I’m always have to be cautious about what I put on this site. I know at least one of my co-workers read the site from time to time, and I don’t want to disclose any secrets of the internal workings of the business I work for. On the other hand, I want to let others know about some of the trials and tribulations I have to go through on a daily basis, so they can take heed of my mistakes. I’m sure that someone will let me know when I step over the line.
The last two days have been very exciting at work, and not in a positive way. You would think that, by now, every server in the corporation would be patched (with the major ones, at least), have anti-virus, and be properly managed. But that is obviously too much to ask. On Thursday afternoon, I came back from lunch to find that we had an infestation of the Nachi worm. It turns out that a host that had become infected several months ago had been unplugged and placed in a closet. When it was brought out Thursday morning, the infection began.
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I recently read an article that stated over half of all blogs are created, edited and updated only once. That is, the owner takes the time and energy to create the blog, and then never goes back to it again. Kind of reminds me of the email account I set up for my wife.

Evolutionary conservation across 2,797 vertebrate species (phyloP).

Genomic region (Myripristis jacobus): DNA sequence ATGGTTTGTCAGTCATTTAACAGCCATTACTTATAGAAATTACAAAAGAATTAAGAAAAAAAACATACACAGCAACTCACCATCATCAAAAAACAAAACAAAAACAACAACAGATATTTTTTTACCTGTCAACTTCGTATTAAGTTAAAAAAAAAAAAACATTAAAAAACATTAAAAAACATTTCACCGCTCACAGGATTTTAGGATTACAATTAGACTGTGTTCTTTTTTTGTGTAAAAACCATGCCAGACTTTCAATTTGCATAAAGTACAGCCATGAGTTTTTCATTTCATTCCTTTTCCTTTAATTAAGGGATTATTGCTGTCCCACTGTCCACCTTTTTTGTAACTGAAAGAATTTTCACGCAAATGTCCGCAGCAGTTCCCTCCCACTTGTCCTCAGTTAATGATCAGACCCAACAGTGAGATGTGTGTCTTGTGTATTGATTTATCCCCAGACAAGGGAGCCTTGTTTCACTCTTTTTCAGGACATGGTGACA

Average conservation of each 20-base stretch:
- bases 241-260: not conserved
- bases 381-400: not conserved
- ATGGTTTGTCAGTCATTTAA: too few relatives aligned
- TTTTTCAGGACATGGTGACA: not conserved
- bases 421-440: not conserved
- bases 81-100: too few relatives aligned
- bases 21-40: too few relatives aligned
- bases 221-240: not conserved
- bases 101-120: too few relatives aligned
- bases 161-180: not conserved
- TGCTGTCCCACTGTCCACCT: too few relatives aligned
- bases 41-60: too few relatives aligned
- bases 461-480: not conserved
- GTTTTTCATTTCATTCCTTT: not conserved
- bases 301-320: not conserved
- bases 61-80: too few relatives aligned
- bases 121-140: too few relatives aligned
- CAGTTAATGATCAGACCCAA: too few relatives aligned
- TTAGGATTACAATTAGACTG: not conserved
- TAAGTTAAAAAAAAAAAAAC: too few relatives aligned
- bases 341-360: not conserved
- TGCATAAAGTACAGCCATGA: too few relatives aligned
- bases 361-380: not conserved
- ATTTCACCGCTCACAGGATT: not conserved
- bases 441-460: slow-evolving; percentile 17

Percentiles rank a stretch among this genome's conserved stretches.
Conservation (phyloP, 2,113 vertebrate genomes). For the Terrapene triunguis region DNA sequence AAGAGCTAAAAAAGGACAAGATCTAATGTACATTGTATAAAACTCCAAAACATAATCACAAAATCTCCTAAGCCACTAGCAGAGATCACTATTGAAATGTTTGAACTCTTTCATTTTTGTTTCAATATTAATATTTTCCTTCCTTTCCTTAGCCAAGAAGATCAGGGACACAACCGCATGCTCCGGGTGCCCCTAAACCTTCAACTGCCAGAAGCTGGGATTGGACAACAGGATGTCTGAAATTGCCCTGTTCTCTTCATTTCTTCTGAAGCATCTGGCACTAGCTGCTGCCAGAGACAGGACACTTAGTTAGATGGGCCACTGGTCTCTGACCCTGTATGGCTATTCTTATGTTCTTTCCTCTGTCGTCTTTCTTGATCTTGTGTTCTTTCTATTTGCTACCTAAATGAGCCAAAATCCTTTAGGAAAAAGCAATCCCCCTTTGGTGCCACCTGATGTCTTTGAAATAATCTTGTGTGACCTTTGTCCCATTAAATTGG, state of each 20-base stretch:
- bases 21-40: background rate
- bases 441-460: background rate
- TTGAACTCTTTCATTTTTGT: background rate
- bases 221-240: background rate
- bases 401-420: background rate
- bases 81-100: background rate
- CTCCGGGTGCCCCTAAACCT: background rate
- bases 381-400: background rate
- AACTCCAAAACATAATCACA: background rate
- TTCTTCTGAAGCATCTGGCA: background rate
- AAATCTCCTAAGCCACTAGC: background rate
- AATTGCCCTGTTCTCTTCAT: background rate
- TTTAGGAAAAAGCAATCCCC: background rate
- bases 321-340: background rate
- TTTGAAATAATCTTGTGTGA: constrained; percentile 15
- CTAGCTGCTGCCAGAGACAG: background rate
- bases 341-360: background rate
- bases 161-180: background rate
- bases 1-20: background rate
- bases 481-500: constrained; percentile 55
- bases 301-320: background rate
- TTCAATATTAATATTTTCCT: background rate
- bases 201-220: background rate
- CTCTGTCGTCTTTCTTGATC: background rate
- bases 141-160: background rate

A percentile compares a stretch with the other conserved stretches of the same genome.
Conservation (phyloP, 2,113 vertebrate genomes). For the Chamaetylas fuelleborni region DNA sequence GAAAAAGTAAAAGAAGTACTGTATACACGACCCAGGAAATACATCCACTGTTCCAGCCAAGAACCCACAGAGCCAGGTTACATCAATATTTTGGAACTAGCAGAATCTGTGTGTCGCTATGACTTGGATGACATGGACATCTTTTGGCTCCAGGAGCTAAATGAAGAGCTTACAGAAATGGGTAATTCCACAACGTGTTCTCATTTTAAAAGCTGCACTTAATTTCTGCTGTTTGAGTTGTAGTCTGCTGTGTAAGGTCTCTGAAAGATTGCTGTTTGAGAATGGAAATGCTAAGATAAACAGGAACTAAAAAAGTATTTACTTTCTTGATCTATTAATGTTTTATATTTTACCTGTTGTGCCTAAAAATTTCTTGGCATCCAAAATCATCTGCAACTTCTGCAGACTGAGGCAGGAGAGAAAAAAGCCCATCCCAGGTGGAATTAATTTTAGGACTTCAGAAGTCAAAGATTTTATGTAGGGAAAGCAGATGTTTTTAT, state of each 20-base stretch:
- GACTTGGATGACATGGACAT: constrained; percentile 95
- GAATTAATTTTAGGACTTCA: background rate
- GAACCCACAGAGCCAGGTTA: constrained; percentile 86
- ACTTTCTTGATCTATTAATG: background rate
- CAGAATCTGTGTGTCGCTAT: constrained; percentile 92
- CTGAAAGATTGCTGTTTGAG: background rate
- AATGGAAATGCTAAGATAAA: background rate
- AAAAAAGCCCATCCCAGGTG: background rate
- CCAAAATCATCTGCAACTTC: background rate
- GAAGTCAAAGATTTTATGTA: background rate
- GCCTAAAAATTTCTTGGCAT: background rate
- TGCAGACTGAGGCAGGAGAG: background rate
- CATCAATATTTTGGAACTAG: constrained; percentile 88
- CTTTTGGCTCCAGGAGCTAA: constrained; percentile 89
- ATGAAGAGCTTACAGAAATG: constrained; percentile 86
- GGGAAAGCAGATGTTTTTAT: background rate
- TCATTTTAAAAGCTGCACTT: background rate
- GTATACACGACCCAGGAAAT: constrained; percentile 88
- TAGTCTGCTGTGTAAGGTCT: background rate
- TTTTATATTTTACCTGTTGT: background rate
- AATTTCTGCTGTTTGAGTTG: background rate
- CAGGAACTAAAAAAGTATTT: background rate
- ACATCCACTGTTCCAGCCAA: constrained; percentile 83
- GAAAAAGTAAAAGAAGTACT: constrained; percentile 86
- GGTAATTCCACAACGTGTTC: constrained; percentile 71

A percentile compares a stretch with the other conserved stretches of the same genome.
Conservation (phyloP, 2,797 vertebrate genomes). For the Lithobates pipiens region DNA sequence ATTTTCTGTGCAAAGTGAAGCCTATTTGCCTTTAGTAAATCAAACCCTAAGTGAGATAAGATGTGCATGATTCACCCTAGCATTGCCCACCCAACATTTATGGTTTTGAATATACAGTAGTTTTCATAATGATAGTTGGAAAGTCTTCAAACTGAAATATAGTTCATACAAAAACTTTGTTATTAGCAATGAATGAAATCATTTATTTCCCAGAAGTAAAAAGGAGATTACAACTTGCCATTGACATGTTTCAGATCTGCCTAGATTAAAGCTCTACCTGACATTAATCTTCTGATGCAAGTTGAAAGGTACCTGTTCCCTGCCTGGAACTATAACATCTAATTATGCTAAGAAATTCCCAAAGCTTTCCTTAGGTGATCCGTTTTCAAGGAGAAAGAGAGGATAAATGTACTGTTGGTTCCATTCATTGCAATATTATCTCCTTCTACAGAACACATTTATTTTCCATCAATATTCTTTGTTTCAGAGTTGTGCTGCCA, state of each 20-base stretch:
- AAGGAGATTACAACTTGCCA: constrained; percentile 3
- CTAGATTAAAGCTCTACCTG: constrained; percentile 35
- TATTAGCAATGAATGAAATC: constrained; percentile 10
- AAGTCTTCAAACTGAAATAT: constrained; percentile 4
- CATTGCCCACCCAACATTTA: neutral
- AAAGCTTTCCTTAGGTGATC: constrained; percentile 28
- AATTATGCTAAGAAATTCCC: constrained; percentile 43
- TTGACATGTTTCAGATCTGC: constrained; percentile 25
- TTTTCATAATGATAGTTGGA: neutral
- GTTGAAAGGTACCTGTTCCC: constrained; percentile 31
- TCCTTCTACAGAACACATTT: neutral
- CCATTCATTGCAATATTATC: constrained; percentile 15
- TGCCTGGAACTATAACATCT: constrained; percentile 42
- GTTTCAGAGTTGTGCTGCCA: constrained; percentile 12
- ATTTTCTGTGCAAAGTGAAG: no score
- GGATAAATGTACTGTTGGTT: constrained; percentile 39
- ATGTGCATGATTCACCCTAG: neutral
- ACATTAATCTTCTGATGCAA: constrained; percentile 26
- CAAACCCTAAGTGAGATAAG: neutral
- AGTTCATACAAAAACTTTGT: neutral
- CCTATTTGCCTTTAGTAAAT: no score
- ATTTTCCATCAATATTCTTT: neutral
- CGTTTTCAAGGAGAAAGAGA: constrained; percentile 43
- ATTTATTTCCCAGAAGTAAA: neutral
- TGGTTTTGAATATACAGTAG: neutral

I have set a personal goal to post to this blog at least once a week, even if it is only to say that I have nothing to say. I hadn’t posted in several weeks, and one theory is that I’ve just been too busy. A more accurate theory would be that I’m too burnt out. I love security, the challenges and puzzles offered by the job, but sometimes the people aspect of the job gets to me. I don’t do politics well, and I have come to realize more and more that the security profession is built on politics. I guess I’ll have to treat the political manuevering as another technology to learn. Internal politics can’t be any more buggy than most Microsoft products.
Speaking of jobs, I’m looking for a new one. For various reason’s I have decided that its time to move on from my current position as a contractor. In several days I will have completed two years on my current contract. Its time for me to find a more permanent position with a company. I have several copies of my resume out already, but if anyone has a great position with my name on it, please contact me!
So, that’s it for now. Next week I think I’ll write a rant on security policies. “Write security policies for the real world, stoopid!”